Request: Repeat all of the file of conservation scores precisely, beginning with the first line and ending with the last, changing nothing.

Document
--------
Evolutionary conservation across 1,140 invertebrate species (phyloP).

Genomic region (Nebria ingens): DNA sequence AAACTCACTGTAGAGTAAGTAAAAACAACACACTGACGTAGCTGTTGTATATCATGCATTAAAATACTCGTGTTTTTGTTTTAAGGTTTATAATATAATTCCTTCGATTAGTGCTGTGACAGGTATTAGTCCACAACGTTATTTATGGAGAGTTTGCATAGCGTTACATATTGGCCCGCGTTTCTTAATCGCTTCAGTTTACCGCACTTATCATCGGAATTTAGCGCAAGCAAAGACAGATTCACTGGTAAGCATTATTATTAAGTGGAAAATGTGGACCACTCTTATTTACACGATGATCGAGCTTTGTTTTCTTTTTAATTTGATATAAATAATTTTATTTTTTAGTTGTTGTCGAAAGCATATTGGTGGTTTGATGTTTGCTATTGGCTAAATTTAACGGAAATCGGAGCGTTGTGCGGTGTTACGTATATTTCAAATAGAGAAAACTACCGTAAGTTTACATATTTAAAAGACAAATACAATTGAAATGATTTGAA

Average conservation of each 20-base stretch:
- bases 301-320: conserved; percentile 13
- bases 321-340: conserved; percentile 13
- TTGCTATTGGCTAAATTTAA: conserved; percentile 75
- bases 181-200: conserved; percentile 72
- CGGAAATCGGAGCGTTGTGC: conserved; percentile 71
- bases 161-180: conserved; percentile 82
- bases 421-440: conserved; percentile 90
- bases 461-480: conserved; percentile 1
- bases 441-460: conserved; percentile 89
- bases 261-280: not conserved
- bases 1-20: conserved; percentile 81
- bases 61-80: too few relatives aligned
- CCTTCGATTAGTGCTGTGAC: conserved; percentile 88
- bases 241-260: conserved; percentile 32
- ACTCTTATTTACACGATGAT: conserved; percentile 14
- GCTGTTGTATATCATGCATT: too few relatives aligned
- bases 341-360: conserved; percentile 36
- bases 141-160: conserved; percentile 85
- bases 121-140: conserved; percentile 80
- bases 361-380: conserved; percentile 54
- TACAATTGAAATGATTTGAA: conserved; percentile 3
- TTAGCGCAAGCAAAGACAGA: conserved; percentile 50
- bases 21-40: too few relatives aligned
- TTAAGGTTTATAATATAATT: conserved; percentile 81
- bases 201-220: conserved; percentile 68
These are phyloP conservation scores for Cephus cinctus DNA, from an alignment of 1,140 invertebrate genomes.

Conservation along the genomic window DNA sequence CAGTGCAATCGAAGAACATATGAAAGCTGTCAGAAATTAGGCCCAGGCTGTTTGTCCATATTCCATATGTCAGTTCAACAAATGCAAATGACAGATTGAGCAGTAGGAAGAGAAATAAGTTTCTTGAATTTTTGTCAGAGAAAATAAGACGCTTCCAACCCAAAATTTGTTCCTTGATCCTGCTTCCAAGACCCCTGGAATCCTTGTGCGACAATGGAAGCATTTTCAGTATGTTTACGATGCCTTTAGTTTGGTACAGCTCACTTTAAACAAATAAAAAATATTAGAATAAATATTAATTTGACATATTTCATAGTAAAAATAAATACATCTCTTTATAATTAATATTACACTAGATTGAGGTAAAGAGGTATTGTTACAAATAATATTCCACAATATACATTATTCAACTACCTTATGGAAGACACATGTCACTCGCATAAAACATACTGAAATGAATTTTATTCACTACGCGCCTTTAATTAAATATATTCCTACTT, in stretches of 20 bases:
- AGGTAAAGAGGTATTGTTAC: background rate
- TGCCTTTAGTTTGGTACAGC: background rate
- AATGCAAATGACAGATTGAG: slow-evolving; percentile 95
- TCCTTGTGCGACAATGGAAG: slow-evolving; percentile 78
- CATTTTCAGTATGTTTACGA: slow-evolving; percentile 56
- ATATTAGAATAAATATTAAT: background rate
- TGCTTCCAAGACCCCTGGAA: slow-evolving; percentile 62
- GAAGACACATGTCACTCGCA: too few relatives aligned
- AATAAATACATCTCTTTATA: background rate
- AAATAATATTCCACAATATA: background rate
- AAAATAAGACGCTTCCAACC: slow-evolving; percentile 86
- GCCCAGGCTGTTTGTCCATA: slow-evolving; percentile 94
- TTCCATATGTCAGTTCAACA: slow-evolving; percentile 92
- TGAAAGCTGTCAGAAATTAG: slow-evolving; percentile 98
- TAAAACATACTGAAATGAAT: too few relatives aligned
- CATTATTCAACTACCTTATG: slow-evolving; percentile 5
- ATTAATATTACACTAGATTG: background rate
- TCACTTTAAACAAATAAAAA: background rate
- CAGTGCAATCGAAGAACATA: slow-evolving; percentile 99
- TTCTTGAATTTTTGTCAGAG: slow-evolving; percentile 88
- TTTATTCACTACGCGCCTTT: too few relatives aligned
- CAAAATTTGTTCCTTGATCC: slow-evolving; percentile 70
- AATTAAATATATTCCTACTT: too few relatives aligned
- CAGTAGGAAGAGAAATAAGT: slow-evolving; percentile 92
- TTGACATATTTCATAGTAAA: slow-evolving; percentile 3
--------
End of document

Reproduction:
Evolutionary conservation across 1,140 invertebrate species (phyloP).

Genomic region (Nebria ingens): DNA sequence AAACTCACTGTAGAGTAAGTAAAAACAACACACTGACGTAGCTGTTGTATATCATGCATTAAAATACTCGTGTTTTTGTTTTAAGGTTTATAATATAATTCCTTCGATTAGTGCTGTGACAGGTATTAGTCCACAACGTTATTTATGGAGAGTTTGCATAGCGTTACATATTGGCCCGCGTTTCTTAATCGCTTCAGTTTACCGCACTTATCATCGGAATTTAGCGCAAGCAAAGACAGATTCACTGGTAAGCATTATTATTAAGTGGAAAATGTGGACCACTCTTATTTACACGATGATCGAGCTTTGTTTTCTTTTTAATTTGATATAAATAATTTTATTTTTTAGTTGTTGTCGAAAGCATATTGGTGGTTTGATGTTTGCTATTGGCTAAATTTAACGGAAATCGGAGCGTTGTGCGGTGTTACGTATATTTCAAATAGAGAAAACTACCGTAAGTTTACATATTTAAAAGACAAATACAATTGAAATGATTTGAA

Average conservation of each 20-base stretch:
- bases 301-320: conserved; percentile 13
- bases 321-340: conserved; percentile 13
- TTGCTATTGGCTAAATTTAA: conserved; percentile 75
- bases 181-200: conserved; percentile 72
- CGGAAATCGGAGCGTTGTGC: conserved; percentile 71
- bases 161-180: conserved; percentile 82
- bases 421-440: conserved; percentile 90
- bases 461-480: conserved; percentile 1
- bases 441-460: conserved; percentile 89
- bases 261-280: not conserved
- bases 1-20: conserved; percentile 81
- bases 61-80: too few relatives aligned
- CCTTCGATTAGTGCTGTGAC: conserved; percentile 88
- bases 241-260: conserved; percentile 32
- ACTCTTATTTACACGATGAT: conserved; percentile 14
- GCTGTTGTATATCATGCATT: too few relatives aligned
- bases 341-360: conserved; percentile 36
- bases 141-160: conserved; percentile 85
- bases 121-140: conserved; percentile 80
- bases 361-380: conserved; percentile 54
- TACAATTGAAATGATTTGAA: conserved; percentile 3
- TTAGCGCAAGCAAAGACAGA: conserved; percentile 50
- bases 21-40: too few relatives aligned
- TTAAGGTTTATAATATAATT: conserved; percentile 81
- bases 201-220: conserved; percentile 68
These are phyloP conservation scores for Cephus cinctus DNA, from an alignment of 1,140 invertebrate genomes.

Conservation along the genomic window DNA sequence CAGTGCAATCGAAGAACATATGAAAGCTGTCAGAAATTAGGCCCAGGCTGTTTGTCCATATTCCATATGTCAGTTCAACAAATGCAAATGACAGATTGAGCAGTAGGAAGAGAAATAAGTTTCTTGAATTTTTGTCAGAGAAAATAAGACGCTTCCAACCCAAAATTTGTTCCTTGATCCTGCTTCCAAGACCCCTGGAATCCTTGTGCGACAATGGAAGCATTTTCAGTATGTTTACGATGCCTTTAGTTTGGTACAGCTCACTTTAAACAAATAAAAAATATTAGAATAAATATTAATTTGACATATTTCATAGTAAAAATAAATACATCTCTTTATAATTAATATTACACTAGATTGAGGTAAAGAGGTATTGTTACAAATAATATTCCACAATATACATTATTCAACTACCTTATGGAAGACACATGTCACTCGCATAAAACATACTGAAATGAATTTTATTCACTACGCGCCTTTAATTAAATATATTCCTACTT, in stretches of 20 bases:
- AGGTAAAGAGGTATTGTTAC: background rate
- TGCCTTTAGTTTGGTACAGC: background rate
- AATGCAAATGACAGATTGAG: slow-evolving; percentile 95
- TCCTTGTGCGACAATGGAAG: slow-evolving; percentile 78
- CATTTTCAGTATGTTTACGA: slow-evolving; percentile 56
- ATATTAGAATAAATATTAAT: background rate
- TGCTTCCAAGACCCCTGGAA: slow-evolving; percentile 62
- GAAGACACATGTCACTCGCA: too few relatives aligned
- AATAAATACATCTCTTTATA: background rate
- AAATAATATTCCACAATATA: background rate
- AAAATAAGACGCTTCCAACC: slow-evolving; percentile 86
- GCCCAGGCTGTTTGTCCATA: slow-evolving; percentile 94
- TTCCATATGTCAGTTCAACA: slow-evolving; percentile 92
- TGAAAGCTGTCAGAAATTAG: slow-evolving; percentile 98
- TAAAACATACTGAAATGAAT: too few relatives aligned
- CATTATTCAACTACCTTATG: slow-evolving; percentile 5
- ATTAATATTACACTAGATTG: background rate
- TCACTTTAAACAAATAAAAA: background rate
- CAGTGCAATCGAAGAACATA: slow-evolving; percentile 99
- TTCTTGAATTTTTGTCAGAG: slow-evolving; percentile 88
- TTTATTCACTACGCGCCTTT: too few relatives aligned
- CAAAATTTGTTCCTTGATCC: slow-evolving; percentile 70
- AATTAAATATATTCCTACTT: too few relatives aligned
- CAGTAGGAAGAGAAATAAGT: slow-evolving; percentile 92
- TTGACATATTTCATAGTAAA: slow-evolving; percentile 3